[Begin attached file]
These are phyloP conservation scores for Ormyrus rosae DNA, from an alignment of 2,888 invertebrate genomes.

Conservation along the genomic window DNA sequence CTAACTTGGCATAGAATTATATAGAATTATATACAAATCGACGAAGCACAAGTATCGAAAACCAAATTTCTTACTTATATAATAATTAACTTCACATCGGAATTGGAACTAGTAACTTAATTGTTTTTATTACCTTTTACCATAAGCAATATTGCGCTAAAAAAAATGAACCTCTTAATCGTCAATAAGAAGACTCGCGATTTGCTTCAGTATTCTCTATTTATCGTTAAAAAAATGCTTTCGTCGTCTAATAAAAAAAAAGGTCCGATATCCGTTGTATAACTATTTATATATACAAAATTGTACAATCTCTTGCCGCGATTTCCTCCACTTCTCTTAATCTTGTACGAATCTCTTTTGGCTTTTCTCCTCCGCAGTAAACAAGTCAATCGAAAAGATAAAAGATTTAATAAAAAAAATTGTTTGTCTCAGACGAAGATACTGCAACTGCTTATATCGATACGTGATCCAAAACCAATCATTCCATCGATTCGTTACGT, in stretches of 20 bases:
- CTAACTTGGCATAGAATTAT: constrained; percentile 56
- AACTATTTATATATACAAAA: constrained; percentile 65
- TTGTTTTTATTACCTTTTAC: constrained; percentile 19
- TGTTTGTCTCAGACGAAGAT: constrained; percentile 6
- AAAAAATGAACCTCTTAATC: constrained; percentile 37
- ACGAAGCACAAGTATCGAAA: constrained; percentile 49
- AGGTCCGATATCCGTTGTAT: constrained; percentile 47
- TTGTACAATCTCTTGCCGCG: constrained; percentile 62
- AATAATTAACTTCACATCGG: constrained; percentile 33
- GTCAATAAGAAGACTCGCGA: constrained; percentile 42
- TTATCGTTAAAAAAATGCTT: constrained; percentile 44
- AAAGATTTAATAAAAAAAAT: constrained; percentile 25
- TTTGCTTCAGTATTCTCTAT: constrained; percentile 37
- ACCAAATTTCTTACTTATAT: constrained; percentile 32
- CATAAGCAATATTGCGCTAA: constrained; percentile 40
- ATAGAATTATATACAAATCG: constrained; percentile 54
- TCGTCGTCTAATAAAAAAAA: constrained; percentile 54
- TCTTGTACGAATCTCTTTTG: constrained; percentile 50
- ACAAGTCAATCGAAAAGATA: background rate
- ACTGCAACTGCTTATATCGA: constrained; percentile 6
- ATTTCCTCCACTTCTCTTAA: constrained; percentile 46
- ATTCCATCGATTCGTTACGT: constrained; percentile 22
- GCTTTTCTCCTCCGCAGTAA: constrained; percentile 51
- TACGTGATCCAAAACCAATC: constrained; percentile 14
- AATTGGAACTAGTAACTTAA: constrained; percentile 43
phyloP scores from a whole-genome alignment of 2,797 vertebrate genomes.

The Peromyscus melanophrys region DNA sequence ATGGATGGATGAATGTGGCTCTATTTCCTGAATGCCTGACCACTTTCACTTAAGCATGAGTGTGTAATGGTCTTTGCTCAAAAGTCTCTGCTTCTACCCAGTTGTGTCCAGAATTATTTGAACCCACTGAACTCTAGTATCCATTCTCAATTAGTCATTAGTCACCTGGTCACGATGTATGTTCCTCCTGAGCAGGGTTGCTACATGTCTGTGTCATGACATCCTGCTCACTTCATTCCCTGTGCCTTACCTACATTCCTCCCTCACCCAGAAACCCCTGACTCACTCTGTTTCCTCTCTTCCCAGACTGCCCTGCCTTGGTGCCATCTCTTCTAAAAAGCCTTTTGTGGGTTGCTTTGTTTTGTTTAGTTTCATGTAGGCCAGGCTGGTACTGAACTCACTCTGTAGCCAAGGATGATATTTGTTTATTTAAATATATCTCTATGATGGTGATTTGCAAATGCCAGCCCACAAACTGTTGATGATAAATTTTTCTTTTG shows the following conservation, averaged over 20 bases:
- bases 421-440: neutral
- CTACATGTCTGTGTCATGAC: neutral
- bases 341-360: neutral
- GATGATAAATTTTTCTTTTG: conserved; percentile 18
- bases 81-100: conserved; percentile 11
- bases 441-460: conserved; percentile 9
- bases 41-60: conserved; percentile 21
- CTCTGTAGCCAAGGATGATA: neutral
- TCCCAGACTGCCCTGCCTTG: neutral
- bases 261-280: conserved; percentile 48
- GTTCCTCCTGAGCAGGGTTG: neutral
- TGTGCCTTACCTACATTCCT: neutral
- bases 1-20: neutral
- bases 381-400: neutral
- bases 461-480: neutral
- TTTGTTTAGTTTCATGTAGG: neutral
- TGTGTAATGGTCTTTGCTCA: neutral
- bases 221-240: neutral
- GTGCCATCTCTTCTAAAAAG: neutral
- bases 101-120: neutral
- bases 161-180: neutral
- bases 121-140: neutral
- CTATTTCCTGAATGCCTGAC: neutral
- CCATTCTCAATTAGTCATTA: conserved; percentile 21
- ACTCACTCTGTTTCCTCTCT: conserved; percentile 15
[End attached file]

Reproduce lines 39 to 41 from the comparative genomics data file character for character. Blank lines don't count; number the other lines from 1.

- bases 261-280: conserved; percentile 48
- GTTCCTCCTGAGCAGGGTTG: neutral
- TGTGCCTTACCTACATTCCT: neutral